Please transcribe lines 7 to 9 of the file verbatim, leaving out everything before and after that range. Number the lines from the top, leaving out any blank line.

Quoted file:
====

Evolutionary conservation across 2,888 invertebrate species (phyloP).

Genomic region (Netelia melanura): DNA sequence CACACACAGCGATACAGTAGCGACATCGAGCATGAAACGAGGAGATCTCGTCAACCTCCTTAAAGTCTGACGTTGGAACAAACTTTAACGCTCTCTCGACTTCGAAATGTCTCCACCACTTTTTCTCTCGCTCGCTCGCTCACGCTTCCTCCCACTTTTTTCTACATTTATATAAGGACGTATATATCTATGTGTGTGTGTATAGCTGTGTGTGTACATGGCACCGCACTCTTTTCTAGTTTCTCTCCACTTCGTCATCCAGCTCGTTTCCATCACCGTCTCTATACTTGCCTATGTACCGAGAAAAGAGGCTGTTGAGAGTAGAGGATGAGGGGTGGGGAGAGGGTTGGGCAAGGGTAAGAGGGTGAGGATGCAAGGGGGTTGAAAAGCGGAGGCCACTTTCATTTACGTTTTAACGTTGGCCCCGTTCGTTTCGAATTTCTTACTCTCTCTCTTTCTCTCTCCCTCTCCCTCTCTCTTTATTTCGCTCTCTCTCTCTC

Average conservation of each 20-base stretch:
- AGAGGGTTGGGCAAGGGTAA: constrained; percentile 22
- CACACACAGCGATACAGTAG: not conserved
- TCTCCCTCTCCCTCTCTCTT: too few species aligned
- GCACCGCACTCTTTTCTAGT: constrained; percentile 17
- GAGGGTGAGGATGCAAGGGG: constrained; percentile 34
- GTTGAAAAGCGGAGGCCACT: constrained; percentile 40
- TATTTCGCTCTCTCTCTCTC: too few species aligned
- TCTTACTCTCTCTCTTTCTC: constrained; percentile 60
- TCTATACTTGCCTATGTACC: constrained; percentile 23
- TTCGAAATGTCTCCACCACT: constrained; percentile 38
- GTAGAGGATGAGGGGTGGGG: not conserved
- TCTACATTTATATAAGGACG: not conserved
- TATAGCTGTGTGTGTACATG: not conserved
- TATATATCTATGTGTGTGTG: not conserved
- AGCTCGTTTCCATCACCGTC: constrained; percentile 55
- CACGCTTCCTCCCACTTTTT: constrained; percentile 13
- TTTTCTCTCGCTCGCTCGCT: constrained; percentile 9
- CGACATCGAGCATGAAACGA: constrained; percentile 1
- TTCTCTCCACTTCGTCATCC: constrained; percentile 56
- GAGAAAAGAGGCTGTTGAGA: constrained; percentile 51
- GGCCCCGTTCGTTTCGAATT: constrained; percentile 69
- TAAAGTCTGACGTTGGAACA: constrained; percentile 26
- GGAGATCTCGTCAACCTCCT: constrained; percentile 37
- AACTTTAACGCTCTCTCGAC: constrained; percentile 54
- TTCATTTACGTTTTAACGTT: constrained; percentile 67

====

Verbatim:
- GCACCGCACTCTTTTCTAGT: constrained; percentile 17
- GAGGGTGAGGATGCAAGGGG: constrained; percentile 34
- GTTGAAAAGCGGAGGCCACT: constrained; percentile 40